My trip today took me to two very important Biblical sites; the fortress of Machaerus which was the place where John the Baptist was beheaded by Herod Antipas and Mount Nebo, the place where Moses gazed at the Promised Land but never entered.
Machaerus which means “black fortress” was one of a series of hilltop strongholds established by Herod the great, the father of Herod Antipas. Built along the edge of the Jordan Valley and the Dead Sea it is perched on top of the mountain, more than 1100 metres above the Dead Sea , The fortress is protected on three sides by deep ravines. In addition to its natural defensible position on a rocky hilltop, Machaerus served as the first line of defence and warning against any eastern invaders.
Herod the great erected a fortress wall with high corner towers. In the centre he built a palace that was “breath-taking in size and beauty”, according to Josephus. Numerous cisterns were dug to collect rainwater one of which is visible even today.
But this fortress also served as a lavish palace for Herod and his guests. It is here that John the Baptist was beheaded because he opposed Herod Antipas who had divorced his wife Phasaelis, daughter of King Aretas of Nabatea in favour of Herodias, his brother’s wife.
Our next visit took us to the Mount Nebo and this was the highlight of my day. Nebo, which means the mountain of the prophet is associated with the last days of Moses and is described in moving words in Deuteromony (34:1-7).
The site’s other name is Pisgah: “And Moses went up from the plains of Moab to Mount Nebo, to the top of Pisgah which is opposite Jericho”. From the mountaintop, which is the highest point in the Moabite range, rising to about 800 meters at its apex, you can admire the dazzling view across the Jordan Valley and the Dead Sea, to the rooftops of Jerusalem and Bethlehem.
Mount Nebo’s first church was constructed in the 2nd half of the 4th century to commemorate the place of Moses’ death. It had three apses and was preceded by a vestibule paved with plain white mosaic. In the courtyard of the Church, overlooking the valley is Serpentine Cross (The Brazen Serpent Monument) by the Italian artist, Giovanni Fantoni. These are symbolic of the bronze serpent set up by Moses in the desert as protection for the people from snake bites, and the cross upon which Jesus was crucified.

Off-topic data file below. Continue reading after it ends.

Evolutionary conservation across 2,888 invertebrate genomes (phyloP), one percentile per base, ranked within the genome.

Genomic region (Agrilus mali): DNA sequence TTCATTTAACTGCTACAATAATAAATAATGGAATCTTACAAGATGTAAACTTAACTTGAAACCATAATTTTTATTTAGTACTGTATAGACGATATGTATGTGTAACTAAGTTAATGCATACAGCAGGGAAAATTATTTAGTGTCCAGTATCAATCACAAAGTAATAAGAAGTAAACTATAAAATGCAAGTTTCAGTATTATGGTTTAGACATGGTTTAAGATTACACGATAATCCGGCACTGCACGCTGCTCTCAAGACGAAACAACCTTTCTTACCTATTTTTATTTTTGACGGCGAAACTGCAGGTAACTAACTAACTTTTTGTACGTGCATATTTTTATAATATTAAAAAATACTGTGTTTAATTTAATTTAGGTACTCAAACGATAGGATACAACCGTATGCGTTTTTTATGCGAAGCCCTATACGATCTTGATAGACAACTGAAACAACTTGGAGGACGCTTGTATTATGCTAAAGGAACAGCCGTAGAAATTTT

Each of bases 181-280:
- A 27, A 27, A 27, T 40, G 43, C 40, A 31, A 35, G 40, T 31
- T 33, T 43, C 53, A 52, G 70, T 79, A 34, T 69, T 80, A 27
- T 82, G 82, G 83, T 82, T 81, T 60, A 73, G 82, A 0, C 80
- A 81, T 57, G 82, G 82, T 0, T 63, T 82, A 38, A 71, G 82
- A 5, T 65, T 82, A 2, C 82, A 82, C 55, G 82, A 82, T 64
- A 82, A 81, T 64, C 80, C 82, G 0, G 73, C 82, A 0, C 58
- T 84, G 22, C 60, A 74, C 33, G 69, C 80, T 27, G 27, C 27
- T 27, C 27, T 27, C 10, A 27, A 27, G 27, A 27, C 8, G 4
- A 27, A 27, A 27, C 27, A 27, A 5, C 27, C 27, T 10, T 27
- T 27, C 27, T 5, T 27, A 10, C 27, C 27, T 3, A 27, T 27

Unfortunately this site was abandoned in 1564 and remained neglected for few centuries. It was the Franciscans who identified this place as the burial place of Moses and purchased this site in 1993. As part of the sale agreement from the Jordanian family they were obliged to employ only members of this family and their descendants to work on this plot for posterity.
Pope John Paul II visited the spot on 19th of March, 2000, during his journey to the Holy Land and planted an olive tree right next to the Byzantine chapel as a symbol of peace. A few years later, Pope Benedict XVI also visited the site.
While praying here I remembered in a special way my parish of St Jude in Malad East. We too like Moses wandered in the desert of hope for as many as 42 years for no suitable land was found to build a Church. We are now on the verge of completing a new building and I bowed my head in prayer with the wish that God would be merciful on me and permit me to see its completion next year.
Fr. Warner D'Souza is a Catholic priest of the Archdiocese of Bombay. He has served in the parishes of St Michael's, Mahim, St Paul's, Dadar East, Our Lady of Mount Carmel, Bandra and at present is the priest in charge of St Jude Church, Malad East. He is also the Director of the Archdiocesan Heritage Museum and is the co-ordinator of the Committee for the Promotion and Preservation of the Artistic and Historic Patrimony of the Church.